Big Goals, Childhood and Moving On

For many of us, there’s that one incidence that shapes the rest of our lives. Based on this incidence and other peculiar issues that we’ve witnessed, we make a decision, build a value or reform our thoughts. I’ve told a few persons this story but I’m going to tell it again. The scene is faint in my memory but the message of the incidence was clear. “You have to pass and do well in school before I can buy the things you want.” That was the message from my parent. After she said these words, the next minutes was of me crying and thinking of what to do to get the things I need in life if peradventure, I am unable to make the best grades in school. I got an idea quickly. I told myself I would not ask my parents for so much that they’d have to consider my grades. Since I am not confident of having excellent grades, I would take only whatever they have to offer and on my own, figure out how to secure the other things that I need or want. For instance, instead of asking for new set of under-wears, if mama offers some, I will take them. If she does not, I will take some of my pocket money to buy these for myself.

Moreso, just to prove their idea wrong and to gain the respect that I desire, I would study and make these good grades. I would become a girl that makes good grades and does not ask for help. An absolutely independent woman. I would pay little or no attention to the things that would derail my study plan. This includes fashion or non-academic friendships. I would take on whatever cumbersome challenges I am faced with and do it regardless of how much it saps from me. I would be smart and good at everything.

Over the years, this became my mantra and I lived my years being independent, not asking for help and always trying to prove to everyone that I do not need them. Exception would be boys who provide emotional attention and sexual pleasure. My brain became the most treasured part of me. The way I solved problems, the way I became the poise lady on the street, one of the smart students and the one that hardly asks for help. All of these are attributed to my brain and so I love it and I love to challenge it. But recently, my brain betrayed me. About 720hrs of study and all I could make was a medium satisfactory grade.

I had received the grade from my 3rd compulsory master’s degree module. I got a C+ and the second C that I’ve received within this first semester. Upon seeing this grade, I became utterly broken. This is not the goal. Smart girls don’t make C grades. Not even the ones who teach other people the same modules. A C means average and there is no way I would gladly accept that all my struggles and provings since the age of 13 is to be among the group of people with regular average level of intelligence. Sheer arrogance and pain was all that I felt. I wrote my narrative poem to express the anger of all that I had gone through that week. I hated myself and felt betrayed by my brain. I cried and locked myself out for the day.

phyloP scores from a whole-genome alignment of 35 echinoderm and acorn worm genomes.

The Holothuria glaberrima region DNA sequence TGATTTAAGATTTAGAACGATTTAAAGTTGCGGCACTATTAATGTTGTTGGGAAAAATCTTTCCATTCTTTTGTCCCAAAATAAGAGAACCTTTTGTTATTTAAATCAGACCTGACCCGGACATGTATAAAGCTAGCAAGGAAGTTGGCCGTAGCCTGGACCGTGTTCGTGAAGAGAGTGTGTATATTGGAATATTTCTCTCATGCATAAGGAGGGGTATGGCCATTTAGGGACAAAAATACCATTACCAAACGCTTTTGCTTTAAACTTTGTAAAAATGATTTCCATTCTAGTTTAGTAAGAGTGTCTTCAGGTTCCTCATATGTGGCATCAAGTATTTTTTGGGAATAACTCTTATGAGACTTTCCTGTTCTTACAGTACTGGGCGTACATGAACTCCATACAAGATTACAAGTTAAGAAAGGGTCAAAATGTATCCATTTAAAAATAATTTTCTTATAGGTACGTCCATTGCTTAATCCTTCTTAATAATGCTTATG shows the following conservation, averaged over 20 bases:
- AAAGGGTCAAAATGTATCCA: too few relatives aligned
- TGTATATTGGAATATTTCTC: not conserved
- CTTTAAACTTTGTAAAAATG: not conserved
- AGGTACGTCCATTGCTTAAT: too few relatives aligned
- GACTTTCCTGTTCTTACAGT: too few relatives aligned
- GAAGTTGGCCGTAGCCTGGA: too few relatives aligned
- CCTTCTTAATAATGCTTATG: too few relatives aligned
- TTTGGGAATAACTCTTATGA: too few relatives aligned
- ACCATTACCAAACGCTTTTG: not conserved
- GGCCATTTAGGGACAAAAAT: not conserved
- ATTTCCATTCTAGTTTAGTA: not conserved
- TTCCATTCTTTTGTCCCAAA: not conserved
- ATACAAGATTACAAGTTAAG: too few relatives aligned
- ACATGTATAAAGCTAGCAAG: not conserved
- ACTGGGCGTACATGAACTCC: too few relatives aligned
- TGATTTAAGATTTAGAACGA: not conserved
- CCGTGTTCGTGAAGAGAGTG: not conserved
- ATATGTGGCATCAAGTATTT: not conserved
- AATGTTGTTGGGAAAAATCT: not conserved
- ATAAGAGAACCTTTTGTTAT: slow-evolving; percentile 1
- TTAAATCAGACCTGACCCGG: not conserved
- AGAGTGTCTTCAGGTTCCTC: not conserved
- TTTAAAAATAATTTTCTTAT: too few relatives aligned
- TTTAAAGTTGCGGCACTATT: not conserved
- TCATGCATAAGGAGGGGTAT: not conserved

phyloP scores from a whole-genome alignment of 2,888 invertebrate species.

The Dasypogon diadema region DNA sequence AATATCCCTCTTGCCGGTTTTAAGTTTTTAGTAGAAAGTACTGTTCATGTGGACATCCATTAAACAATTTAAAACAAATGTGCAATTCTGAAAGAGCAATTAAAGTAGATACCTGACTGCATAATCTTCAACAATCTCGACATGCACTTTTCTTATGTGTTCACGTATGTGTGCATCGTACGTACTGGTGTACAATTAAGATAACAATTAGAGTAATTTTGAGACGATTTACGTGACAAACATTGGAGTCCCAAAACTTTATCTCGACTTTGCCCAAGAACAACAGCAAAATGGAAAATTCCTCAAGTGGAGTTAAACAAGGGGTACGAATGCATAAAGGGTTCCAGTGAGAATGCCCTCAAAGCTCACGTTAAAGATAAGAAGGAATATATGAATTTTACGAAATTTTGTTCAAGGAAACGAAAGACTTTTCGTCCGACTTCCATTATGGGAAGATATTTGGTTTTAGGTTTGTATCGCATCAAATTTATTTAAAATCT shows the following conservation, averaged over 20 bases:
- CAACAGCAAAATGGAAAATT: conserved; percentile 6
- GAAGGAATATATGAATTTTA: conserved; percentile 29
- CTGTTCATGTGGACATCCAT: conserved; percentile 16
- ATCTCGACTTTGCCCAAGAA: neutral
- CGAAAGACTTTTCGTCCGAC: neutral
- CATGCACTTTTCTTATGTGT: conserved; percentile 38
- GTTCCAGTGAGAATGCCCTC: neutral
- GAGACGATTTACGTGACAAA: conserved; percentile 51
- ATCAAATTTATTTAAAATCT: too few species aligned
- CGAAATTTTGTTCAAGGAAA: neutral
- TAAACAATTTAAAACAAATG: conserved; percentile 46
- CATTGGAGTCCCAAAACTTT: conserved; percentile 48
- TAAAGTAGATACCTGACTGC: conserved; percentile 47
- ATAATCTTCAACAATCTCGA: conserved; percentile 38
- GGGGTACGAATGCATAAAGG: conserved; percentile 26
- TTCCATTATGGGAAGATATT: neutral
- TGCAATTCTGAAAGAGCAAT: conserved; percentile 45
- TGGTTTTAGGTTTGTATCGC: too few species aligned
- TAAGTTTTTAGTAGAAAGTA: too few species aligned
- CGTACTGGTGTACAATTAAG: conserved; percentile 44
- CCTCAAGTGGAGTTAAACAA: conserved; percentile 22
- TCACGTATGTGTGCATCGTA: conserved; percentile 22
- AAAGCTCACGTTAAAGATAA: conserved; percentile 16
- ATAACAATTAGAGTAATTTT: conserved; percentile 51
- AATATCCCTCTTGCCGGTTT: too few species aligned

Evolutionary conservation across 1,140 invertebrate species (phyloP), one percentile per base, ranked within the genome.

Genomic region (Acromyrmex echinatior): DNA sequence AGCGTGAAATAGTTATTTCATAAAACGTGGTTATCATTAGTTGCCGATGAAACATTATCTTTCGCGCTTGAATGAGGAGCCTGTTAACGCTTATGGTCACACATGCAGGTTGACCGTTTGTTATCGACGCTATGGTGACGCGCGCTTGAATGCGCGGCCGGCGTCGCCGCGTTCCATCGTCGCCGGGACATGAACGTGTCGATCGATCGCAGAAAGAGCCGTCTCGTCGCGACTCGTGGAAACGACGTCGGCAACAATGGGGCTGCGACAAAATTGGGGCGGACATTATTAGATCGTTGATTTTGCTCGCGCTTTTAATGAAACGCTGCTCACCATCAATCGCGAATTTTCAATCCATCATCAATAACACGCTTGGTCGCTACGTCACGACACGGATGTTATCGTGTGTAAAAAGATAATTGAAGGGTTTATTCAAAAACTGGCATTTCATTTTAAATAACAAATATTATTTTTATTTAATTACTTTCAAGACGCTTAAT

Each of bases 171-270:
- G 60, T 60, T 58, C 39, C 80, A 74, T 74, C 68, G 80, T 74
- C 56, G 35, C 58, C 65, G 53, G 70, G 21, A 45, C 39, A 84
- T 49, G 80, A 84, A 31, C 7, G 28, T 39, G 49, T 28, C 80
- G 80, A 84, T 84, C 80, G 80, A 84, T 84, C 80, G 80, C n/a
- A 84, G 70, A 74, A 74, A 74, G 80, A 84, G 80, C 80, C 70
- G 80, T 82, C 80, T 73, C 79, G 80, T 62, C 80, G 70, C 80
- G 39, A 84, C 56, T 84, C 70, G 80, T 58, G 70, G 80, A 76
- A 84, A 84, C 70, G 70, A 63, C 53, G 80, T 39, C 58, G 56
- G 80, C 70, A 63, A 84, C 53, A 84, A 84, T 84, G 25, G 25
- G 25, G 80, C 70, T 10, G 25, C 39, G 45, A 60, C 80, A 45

Few hours into the evening with my worthless thoughts, I remembered how I began this pursuit for excellent grades and validations. I also remembered how in the previous week I was befundled by the realization that I was clueless about the things I really want to do. It had become obvious that some of my engagements are indeed challenging, demanding and the only satisfaction I derived from them was the satisfaction of taking up  challenging tasks even when they hurt my health.

So, now, I’m thinking, maybe it time.
Maybe it’s time to actually live. To credit myself for living till age 25 with these high expectations and actually achieving a good deal of them. Maybe it’s time to drop the standards of my parents’ validation, to forget the words of all those who thought it fair to tell me that someone else is more intelligent than I am as well as those who thought my bachelor’s was a shitty programme. Maybe it’s time to cave in and stop taking challenges that are far above me just to prove that I can do anything. Maybe it’s time to accept some help and stop trying to do it all on my own. Maybe it’s time to stop judging myself so badly, to stop thinking that I’m responsible for so much. Maybe it’s really time to do all the things that don’t bring validation or accolade from anyone else but give me peace and happiness. Maybe it’s time to stop doing everything just because they sound great and challenging, to choose the things I love and I am really capable of. Maybe it’s time to heal, to not know, to have fun, to cut the standards, to be able to say no because saying yes would only hurt me and to stop wanting to be a hero for others.

Short letter to an ex-boyfriend and to you

Dear ex-boyfriend who studied accounting but was passionately working hard as a footballer,

The truth is that I never understood why you would focus on a passion-led career with no predictable Nigerian market instead of one with a predictable path and income structure. Today, I indeed hope that someday those football dreams came true for you.

To you reading this doing that thing you’re passionate about, not for validation or to prove to others but, because you found passion in it. You chose it without a clearly predictable future. I hope you’re doing okay and are indeed happy.

To you in a situation just like me,

You’re working, setting goals and doing everything,

Not because you really love it but because you’ve spent all your life this particular way and you can’t think of way out. You started with a reason that seemed so valid and right but you’ve discovered that life has more to offer and that your goals are just like the wind that blows heavy, gets the attention of everyone around but later turns void. I hope that one way or another, you find your way to fulfillment and that someday, the road be made easy for you.

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